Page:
Why do we choose to believe in a framework where suffering and violence are the most fundamental reality of the world? How can pain and grief coexist with the small joys that we experience daily?
Perhaps the end of the pandemic is not a matter of eliminating COVID-19 but rather coming to terms with our own mortality. We need to learn how to survive and thrive in the pandemic, even as we try to mitigate the effects of the virus. For guidance, we can turn to Tolstoy’s Ivan Ilyich, who was delivered from his anxious, tormented bondage by conquering his fear of death and adopting selfless concern for others.
Anyone who has spent his life in the academy, as I have, has reason to keep his mind open and his interests broad—namely, friends who write. My professional association over the last dozen years with the Witherspoon Institute and Princeton’s James Madison Program has introduced me to a dazzling array of brilliant and productive minds. No, I don’t want my writing friends to stop. They have given me much to ponder, and I look forward to what they will all write next.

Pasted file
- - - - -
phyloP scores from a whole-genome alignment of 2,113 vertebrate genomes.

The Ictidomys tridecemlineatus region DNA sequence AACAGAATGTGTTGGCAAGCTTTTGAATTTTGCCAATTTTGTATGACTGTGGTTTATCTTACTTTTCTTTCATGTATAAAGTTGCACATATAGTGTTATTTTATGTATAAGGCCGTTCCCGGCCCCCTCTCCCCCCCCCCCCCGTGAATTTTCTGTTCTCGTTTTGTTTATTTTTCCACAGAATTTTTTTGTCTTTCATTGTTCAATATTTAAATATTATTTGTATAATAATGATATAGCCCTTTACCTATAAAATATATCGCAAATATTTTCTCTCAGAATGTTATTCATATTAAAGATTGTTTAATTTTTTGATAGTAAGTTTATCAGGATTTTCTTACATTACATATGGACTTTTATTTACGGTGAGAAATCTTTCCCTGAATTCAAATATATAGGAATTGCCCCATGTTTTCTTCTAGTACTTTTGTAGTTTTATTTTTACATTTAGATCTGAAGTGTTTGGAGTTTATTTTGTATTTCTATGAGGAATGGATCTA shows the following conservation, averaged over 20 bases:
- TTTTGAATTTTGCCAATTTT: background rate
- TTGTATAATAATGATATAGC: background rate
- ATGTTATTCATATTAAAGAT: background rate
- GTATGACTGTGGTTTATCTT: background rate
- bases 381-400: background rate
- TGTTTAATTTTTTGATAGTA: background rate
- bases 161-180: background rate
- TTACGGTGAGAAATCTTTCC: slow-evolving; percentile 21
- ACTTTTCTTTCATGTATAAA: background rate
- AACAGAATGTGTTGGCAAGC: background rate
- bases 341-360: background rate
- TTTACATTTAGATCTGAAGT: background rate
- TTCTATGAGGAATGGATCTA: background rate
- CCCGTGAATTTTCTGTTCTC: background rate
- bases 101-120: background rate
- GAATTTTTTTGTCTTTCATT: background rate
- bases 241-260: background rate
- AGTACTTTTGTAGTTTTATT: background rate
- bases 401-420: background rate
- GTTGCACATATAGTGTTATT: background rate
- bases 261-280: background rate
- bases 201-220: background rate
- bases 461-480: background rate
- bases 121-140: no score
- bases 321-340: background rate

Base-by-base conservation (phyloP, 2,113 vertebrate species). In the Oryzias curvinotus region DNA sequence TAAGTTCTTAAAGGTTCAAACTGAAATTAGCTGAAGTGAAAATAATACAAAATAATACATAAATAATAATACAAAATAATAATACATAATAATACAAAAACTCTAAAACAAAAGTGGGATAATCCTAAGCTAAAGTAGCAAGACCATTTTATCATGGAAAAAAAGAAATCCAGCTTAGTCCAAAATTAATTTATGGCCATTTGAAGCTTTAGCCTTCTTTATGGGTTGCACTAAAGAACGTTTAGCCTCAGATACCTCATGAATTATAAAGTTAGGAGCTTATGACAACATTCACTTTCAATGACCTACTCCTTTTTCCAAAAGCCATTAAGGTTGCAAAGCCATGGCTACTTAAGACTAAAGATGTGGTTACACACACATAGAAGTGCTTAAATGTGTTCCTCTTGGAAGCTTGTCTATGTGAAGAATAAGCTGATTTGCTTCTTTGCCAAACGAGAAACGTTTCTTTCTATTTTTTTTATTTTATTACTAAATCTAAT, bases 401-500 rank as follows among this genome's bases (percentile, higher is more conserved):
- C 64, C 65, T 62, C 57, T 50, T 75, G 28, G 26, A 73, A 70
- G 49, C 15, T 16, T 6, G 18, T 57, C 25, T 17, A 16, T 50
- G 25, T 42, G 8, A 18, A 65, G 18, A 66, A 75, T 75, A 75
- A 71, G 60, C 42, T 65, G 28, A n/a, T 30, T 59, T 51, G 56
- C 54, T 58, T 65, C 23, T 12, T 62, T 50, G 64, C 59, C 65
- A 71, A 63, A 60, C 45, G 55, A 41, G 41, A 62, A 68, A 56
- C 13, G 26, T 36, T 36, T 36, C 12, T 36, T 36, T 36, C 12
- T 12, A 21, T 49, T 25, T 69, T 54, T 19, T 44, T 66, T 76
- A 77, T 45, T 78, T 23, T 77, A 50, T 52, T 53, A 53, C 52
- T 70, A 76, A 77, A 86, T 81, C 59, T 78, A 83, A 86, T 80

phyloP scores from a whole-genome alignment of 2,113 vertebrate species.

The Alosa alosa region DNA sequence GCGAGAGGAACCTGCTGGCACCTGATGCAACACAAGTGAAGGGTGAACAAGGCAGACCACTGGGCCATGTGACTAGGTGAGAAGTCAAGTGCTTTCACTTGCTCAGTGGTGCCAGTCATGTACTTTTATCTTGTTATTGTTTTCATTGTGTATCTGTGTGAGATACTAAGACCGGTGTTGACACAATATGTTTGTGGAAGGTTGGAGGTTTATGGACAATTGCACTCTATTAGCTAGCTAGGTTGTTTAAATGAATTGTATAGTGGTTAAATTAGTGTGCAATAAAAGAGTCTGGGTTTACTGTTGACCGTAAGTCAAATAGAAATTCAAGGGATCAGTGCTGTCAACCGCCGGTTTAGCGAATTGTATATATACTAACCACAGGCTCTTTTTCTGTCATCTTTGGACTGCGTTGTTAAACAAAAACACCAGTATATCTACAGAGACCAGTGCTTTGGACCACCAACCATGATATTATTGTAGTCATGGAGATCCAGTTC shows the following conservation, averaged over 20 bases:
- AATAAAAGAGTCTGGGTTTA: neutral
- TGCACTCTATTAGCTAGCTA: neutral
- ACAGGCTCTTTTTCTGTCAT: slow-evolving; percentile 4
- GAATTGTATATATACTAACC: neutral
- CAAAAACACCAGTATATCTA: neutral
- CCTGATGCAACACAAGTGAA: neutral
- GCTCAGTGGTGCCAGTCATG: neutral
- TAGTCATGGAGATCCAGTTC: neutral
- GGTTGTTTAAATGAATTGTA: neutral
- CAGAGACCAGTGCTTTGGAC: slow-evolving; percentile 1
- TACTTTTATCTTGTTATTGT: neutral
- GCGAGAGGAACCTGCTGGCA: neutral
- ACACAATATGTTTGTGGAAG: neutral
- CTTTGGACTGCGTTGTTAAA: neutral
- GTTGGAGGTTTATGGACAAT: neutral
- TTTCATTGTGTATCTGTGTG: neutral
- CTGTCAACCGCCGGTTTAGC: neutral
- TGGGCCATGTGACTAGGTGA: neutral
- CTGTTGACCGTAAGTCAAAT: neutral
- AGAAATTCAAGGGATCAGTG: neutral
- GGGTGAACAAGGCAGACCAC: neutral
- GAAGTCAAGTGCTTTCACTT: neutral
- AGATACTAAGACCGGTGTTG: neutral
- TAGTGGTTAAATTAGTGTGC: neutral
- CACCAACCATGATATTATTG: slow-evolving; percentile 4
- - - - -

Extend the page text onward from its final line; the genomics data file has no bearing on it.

In the first part of this essay, I showed how the CCP persecutes individuals, and discussed the CCP’s structural control of the government and the nation. In this second part, I will compare the U.S. democratic system with the CCP regime to more clearly demonstrate how one-party rule results in authoritarianism.
The CCP regularly employs violent tactics to persecute and silence its opponents and operates with impunity as a shadow power. China’s political structures enable it to maintain monolithic control of the nation. By discussing my own experience under the CCP and shedding light on its opaque structures, I hope to show that comparing the CCP’s authoritarian regime with democratic governance is like comparing barbarism with civilization: there is no comparison.
Democracy Rules (2021) is Jan-Werner Müller’s attempt to explain populist authoritarianism, while at the same time setting out what he believes are the true pillars of liberal democracy. But he does so, understanding that democracy always operates under the handicap of uncertainty.